It is hard to see how all of this will be established across the US as quickly as we need without Congress starting to get involved and helping to lead and fund Phase II.  The urgency of a true national response is perhaps best understood using an example.  Let's say that in a few weeks I travel from DC to Boston for a meeting.  While there I test positive for COVID.  What happens next? Am I quarantined in Boston? If so, where? If a hotel, who pays? We know that the MA-based tracers would work to establish my contacts locally, but how will my tracing down here in DC/MD/VA happen? Who is responsible for that, and how are these efforts coordinated? Let’s assume I took a plane to Boston.  Everyone who was on that plane will have to be traced and tested.  But they have now scattered to 10 other states - who does this work and coordinates it all?

The point of this example is that there is no possibility that the US can stand itself back up as we all envision without the federal government playing a leading role.  If it doesn’t, then we may not be able to travel inside the US (let alone outside) until we have a vaccine.  For why would Massachusetts, now without community transmission, accept any traveler from parts of the US where the virus is still live and spreading? Or is the idea that MA would essentially set up a border, and test everyone who comes into the state? To enable travel, even potentially across state lines for a daily commute, the public must have confidence that we have a way of effectively and rapidly isolating new infections, and removing those people from society - a confusing, erratic, and inefficient state by state regime isn’t going to cut it, and nor should the American people accept it - we are one nation, and should act like one. 

What is worrisome about where the President’s head is at right now is that in a recent press briefing he weighed in on all this, and endorsed the idea of internal borders.  It was a bit shocking at the time, but it is pragmatic recognition that if he does not set up a single national system then we will break into parts, separate regions or states, for what could be two years.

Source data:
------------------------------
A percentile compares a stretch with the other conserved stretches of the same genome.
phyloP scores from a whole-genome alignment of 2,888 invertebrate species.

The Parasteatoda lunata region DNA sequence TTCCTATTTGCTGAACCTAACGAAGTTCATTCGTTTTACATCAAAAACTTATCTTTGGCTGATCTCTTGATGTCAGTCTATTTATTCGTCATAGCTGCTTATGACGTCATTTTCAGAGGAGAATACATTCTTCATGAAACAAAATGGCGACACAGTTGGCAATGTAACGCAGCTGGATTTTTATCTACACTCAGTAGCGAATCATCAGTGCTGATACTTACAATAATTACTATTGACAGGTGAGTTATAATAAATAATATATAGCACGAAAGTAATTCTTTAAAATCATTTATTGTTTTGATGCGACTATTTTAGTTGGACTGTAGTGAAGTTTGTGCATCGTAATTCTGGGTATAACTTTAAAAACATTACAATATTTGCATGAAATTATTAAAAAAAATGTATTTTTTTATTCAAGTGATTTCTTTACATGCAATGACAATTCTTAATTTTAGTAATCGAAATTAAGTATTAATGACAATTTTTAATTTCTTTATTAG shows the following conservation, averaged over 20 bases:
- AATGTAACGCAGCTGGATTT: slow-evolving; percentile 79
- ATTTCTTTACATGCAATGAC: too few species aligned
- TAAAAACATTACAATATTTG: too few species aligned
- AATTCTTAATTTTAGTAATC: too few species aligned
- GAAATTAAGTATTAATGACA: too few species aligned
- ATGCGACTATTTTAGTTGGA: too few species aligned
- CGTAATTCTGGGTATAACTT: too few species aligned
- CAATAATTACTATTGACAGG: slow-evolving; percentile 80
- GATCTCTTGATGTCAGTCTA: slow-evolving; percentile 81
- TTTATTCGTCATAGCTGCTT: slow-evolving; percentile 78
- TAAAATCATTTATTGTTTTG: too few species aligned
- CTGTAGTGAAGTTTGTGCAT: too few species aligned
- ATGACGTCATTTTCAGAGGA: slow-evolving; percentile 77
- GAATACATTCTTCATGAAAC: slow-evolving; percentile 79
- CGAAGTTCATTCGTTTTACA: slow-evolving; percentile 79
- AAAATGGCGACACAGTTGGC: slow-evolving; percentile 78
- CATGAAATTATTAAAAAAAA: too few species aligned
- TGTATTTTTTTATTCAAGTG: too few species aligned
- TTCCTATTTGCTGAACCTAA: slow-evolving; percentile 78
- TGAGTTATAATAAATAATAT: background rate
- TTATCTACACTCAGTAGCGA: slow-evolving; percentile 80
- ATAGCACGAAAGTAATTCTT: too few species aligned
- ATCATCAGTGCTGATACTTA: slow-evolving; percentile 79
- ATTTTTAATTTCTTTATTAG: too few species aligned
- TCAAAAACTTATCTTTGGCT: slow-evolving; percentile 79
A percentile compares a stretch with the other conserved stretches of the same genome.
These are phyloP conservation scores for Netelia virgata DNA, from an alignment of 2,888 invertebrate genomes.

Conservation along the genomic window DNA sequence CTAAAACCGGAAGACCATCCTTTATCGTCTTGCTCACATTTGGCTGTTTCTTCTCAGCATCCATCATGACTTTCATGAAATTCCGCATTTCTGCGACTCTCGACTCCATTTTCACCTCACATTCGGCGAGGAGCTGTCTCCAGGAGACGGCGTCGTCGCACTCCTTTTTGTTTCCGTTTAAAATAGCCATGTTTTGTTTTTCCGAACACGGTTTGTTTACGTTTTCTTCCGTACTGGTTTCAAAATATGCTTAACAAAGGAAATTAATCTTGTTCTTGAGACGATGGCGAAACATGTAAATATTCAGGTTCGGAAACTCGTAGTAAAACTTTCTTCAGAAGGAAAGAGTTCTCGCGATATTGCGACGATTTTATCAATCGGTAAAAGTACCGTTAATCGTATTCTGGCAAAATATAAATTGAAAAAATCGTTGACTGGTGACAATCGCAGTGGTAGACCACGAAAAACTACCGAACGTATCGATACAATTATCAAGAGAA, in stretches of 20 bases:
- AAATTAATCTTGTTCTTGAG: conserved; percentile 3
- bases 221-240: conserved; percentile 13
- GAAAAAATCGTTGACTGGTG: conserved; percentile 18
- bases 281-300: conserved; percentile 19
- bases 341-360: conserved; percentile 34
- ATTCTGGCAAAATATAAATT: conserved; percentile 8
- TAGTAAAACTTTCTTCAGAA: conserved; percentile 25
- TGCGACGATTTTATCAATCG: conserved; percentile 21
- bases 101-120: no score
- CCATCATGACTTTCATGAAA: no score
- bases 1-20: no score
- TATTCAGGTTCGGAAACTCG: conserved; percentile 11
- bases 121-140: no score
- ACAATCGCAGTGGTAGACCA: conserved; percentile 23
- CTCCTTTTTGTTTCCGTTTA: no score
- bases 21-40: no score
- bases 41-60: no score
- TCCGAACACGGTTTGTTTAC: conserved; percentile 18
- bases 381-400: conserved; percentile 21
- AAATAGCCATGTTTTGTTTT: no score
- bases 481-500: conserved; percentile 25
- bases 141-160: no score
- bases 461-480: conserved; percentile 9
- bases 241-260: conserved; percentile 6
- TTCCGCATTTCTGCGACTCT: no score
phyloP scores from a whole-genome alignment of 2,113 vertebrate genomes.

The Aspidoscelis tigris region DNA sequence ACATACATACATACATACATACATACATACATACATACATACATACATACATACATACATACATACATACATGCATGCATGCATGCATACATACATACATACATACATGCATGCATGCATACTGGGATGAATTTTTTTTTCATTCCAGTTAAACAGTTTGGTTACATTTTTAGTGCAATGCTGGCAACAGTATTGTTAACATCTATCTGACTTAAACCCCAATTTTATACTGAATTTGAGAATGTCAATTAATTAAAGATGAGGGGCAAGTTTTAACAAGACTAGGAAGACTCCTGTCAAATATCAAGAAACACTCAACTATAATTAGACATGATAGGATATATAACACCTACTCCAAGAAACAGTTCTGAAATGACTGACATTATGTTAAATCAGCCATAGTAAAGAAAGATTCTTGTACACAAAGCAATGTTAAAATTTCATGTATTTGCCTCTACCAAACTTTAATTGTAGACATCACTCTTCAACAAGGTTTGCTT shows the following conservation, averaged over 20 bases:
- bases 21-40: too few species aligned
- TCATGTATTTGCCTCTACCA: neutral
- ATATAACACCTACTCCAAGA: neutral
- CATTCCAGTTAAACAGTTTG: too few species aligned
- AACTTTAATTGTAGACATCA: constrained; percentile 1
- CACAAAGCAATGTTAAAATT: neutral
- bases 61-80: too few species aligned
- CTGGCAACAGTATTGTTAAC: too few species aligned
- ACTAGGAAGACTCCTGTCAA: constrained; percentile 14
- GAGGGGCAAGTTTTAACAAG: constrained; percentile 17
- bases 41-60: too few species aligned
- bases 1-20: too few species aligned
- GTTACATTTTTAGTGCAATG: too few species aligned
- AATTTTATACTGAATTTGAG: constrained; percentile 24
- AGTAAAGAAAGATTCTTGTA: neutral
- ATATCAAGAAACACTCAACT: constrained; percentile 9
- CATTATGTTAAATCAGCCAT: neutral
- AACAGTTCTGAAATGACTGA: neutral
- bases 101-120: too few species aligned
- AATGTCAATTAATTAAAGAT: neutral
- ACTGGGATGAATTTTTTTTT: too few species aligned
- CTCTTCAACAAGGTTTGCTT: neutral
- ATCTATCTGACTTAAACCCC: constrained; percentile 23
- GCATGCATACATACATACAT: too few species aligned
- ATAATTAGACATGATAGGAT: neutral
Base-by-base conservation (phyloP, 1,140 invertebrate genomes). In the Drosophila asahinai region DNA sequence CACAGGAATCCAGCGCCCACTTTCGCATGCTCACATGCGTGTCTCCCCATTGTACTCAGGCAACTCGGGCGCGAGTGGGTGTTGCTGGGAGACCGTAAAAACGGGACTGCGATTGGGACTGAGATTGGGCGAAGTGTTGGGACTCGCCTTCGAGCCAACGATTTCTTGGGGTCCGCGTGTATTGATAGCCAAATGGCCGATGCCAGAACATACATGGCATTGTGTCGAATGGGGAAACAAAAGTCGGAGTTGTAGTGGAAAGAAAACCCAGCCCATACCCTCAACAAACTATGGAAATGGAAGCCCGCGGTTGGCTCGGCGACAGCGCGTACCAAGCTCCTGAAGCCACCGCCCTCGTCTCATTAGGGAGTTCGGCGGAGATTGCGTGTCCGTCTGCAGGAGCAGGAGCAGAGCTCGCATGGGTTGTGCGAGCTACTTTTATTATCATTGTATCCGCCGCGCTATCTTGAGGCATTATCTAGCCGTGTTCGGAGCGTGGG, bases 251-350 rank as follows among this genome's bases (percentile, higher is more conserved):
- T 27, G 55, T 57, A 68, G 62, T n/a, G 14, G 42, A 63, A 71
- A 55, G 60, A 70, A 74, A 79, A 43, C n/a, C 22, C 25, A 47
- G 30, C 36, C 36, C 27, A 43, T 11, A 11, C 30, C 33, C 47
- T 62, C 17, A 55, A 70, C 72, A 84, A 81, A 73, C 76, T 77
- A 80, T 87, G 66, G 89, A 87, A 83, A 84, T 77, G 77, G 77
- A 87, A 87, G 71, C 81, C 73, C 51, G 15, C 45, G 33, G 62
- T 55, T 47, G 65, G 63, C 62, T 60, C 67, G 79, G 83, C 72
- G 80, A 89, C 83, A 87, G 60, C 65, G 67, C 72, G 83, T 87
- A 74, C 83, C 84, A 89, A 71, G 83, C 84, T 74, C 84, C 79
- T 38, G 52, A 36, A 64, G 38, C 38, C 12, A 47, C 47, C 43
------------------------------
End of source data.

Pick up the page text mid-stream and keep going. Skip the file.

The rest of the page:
Okay, you get it.  Phase II is going to be hard, really hard, and we are way behind where we should be.  Important pieces of the plan are months away from being ready and critical debates haven’t even begun.  And we have to get it right to stand our society and economy back up.  The President’s current approach, like his approach to Phase I, is profoundly stupid and unserious.  Congress needs to step in now, and work to forge a cogent and effective plan for Phase II.  It should consult with the nation’s governors, particularly from the most impacted states, and lead where the President refuses to. 

This has been a terrible few months for this great nation.  But in order to make sure this tragedy doesn’t become something which damages the nation beyond repair, our leaders must come together in the coming days around a single national approach to Phase II of our response to COVID - living with it and returning to work in the months before we have a vaccine.   

US Not Ready to Open, Trump's Poll Numbers Continue to Slide

Monday 4/20 Notes On 2020 - While polling remains bouncy right now, Trump’s bump is largely gone and things have reverted back to about where they were prior to the COVID crisis - Democrats with a 6-9 point structural advantage, similar to where things stood in 2018.  Consider how similar these spreads/margins are: